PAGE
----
This is just a speculative thought which I have compiled after going through my daily life on Google Search engine
First about the trip to Mars. In today's world its estimated that a human trip to Mars will be about 3 years. It will take about 8 to 9 months to go to Mars, spending about a year on Mars and then again about 9 months back.
So how does it connect with Duchenne.
We know from the time astronauts have spent in space that, in a micro gravity environment there is a huge drop in muscle mass. Some estimates say that 5% of the muscle mass is lost in about 10 to 15 week period in a microgravity environment. Muscles, like that of calf and the back, which primarily fight against gravity, may lose upto 20% of the mass. All this muscle loss is because of the body turning off the capability to produce muscles. Human body does this, since in a microgravity environment there is minimal use of muscles. Astronauts move around by a simple push to the space station walls.
As a first reaction to this finding, studies were done to find out whether physical capability of the astronauts on Earth had a impact on the rate of atrophy. Surprise, Suprise. Larger the muscle bulk on earth, ie stronger a person, faster is the muscle atrophy in space.
Step 2. Why not astronauts have do some exercise in space. Bungee cords tied to a tread mill. Special exercising chairs. Several methods were tried but results suggested that exercise in space did not have a significant impact on rate of muscle atrophy.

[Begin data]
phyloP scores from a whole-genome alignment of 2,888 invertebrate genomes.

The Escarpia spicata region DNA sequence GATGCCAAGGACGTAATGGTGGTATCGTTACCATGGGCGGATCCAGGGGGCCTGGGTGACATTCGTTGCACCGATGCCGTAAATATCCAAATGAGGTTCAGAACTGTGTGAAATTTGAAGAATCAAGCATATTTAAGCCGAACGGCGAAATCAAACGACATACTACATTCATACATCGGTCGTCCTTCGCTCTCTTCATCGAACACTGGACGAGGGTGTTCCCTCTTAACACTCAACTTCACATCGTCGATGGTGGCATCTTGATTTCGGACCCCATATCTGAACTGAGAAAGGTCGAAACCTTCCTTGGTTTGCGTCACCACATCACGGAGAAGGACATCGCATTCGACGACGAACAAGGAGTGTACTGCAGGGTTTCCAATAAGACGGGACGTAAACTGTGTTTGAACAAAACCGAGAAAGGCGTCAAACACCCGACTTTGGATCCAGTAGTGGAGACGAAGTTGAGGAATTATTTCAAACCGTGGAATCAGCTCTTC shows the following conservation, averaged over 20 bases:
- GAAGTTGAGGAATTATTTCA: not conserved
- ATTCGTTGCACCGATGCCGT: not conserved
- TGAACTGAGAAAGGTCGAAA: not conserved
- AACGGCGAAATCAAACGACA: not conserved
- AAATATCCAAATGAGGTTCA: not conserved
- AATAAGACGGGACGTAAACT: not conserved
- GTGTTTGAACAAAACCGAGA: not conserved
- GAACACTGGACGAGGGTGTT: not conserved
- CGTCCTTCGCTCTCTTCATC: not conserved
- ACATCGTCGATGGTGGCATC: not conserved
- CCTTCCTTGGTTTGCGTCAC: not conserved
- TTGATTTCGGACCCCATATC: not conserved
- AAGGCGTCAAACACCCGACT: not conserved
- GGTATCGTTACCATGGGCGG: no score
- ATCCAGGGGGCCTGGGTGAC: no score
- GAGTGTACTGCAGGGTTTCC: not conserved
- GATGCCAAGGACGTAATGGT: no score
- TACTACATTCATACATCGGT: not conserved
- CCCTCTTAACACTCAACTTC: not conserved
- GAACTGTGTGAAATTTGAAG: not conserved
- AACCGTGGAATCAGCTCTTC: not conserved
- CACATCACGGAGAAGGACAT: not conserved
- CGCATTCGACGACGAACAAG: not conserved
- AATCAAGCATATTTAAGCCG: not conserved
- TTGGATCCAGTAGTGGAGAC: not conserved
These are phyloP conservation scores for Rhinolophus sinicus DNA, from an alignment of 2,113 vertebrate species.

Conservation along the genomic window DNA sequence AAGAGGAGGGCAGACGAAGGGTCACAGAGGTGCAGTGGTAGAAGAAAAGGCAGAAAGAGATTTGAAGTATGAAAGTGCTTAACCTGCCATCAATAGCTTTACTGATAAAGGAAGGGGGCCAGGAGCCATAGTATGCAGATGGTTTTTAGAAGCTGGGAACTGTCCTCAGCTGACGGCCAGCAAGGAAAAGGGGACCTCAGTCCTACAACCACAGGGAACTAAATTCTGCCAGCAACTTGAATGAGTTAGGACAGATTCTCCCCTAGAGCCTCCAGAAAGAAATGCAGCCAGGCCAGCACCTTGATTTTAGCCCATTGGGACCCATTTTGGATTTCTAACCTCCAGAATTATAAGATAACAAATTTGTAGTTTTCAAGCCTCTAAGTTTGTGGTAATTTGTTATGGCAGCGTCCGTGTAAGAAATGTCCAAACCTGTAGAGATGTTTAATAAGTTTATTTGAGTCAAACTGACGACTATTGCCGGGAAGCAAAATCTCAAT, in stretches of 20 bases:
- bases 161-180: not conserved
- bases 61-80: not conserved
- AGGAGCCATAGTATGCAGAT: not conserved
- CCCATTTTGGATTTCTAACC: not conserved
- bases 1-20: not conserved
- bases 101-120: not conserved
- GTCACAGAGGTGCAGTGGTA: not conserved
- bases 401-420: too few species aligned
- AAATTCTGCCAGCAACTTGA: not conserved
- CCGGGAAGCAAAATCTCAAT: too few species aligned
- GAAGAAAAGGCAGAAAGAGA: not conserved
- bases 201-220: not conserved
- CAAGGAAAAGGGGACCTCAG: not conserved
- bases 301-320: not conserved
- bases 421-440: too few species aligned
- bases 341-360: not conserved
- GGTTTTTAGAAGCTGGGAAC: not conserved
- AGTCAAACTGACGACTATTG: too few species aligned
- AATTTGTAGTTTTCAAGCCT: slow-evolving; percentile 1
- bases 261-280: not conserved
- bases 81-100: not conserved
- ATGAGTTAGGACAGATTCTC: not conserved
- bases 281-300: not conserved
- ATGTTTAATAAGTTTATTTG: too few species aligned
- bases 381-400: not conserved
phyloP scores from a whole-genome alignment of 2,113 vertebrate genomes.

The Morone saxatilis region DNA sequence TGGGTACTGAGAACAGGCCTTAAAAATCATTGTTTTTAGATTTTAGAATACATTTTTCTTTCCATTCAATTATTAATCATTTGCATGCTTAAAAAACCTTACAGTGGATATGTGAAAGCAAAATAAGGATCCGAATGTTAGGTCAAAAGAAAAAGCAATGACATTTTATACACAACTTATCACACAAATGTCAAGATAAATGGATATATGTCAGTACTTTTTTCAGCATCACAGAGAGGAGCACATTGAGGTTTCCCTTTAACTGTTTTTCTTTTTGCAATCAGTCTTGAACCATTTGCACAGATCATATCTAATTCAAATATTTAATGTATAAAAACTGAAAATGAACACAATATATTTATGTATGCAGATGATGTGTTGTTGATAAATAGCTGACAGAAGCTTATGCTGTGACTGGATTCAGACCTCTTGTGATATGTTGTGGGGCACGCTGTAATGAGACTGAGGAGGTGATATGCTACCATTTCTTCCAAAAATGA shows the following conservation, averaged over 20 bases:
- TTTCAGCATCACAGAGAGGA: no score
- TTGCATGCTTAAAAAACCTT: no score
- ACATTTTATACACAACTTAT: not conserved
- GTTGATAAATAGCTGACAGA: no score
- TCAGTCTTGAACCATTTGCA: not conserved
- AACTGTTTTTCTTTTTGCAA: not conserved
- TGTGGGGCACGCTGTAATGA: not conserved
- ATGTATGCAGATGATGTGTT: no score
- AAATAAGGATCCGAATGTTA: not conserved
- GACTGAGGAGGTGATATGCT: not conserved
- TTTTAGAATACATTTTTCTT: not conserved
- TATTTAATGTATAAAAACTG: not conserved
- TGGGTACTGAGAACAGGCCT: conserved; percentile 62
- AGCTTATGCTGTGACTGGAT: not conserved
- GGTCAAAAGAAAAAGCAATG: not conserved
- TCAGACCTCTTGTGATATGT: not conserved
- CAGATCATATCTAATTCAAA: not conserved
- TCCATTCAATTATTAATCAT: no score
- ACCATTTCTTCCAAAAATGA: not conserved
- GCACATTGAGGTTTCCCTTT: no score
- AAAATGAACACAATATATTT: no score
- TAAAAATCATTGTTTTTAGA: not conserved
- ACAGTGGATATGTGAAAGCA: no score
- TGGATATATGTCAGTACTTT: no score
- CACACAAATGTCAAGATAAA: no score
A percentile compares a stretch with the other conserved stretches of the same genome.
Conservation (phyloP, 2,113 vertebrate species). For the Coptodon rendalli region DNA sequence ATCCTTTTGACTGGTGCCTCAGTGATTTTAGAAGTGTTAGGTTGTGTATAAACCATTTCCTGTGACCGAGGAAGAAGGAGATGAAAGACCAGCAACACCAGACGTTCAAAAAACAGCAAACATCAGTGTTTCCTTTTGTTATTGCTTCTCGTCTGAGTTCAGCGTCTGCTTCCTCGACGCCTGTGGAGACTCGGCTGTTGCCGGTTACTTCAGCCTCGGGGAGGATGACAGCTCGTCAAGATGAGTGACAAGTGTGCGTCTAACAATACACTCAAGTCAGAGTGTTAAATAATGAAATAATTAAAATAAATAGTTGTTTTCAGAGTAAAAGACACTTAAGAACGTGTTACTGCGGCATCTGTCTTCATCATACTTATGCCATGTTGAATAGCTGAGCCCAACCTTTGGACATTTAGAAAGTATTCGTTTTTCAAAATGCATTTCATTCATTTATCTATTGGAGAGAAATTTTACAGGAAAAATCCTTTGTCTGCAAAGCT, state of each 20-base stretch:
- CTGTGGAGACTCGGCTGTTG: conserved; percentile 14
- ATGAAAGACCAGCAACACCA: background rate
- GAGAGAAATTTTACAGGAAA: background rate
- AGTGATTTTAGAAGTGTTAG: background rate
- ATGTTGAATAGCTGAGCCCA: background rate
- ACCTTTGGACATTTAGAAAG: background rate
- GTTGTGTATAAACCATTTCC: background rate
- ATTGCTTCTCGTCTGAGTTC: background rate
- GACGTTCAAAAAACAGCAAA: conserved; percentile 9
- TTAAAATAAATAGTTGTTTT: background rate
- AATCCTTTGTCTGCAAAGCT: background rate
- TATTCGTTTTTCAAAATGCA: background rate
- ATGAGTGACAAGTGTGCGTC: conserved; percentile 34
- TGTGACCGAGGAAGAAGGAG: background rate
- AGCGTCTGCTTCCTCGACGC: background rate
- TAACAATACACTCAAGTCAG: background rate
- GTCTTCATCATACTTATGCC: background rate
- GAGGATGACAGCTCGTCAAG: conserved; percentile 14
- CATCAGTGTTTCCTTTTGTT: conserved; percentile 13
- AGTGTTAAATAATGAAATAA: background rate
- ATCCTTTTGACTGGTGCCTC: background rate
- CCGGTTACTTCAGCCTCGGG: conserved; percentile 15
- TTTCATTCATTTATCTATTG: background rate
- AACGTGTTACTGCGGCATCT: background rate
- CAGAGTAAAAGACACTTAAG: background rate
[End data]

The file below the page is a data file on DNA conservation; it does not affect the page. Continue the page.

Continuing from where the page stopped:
A side observation at this stage is that it was not just muscle loss in space. There is also significant bone loss too. Some speculations that actually the microgravity environment is actually influencing the way cells work and reproduce. Because the basic mechanism of muscle and bone production is affected, exercise in space is not helping the atrophy.
Some folks are worried that at the rate of muscle and bone loss seen in space trips of astronauts, there is serious risk on a mission to put humans on Mars. Even in the best of cases astronauts may not be able to function properly in extreme situations of takeoff and landing, after having gone through long periods of muscle and bone loss.
So as a next step we need to find a way to boost the muscle and bone regeneration for astronauts. To study the effects of micro gravity on the regeneration capability of the body, Penn State College of Medicine is having a study on the space shuttle mission of NASA (planned for Friday 8th July). The study is to find the effects of microgravity on the conversion of stem cells to bone forming cells.
Looks like NASA is getting serious about regeneration capabilities of stem cells to help the mission to Mars. A similar study on regeneration of muscles from stem cells should be in the offering very soon.
This is where Duchenne comes as a stopover for the trip to Mars. Muscle regeneration is what my son needs on Earth. Probably the astronauts may need a booster shot once a month and my son would need it once a week. But I am sure that the astronauts at NASA and the Duchene community across the world do need this muscle regeneration capability.
The only doubt I have is, about when NASA is planning to send humans to Mars.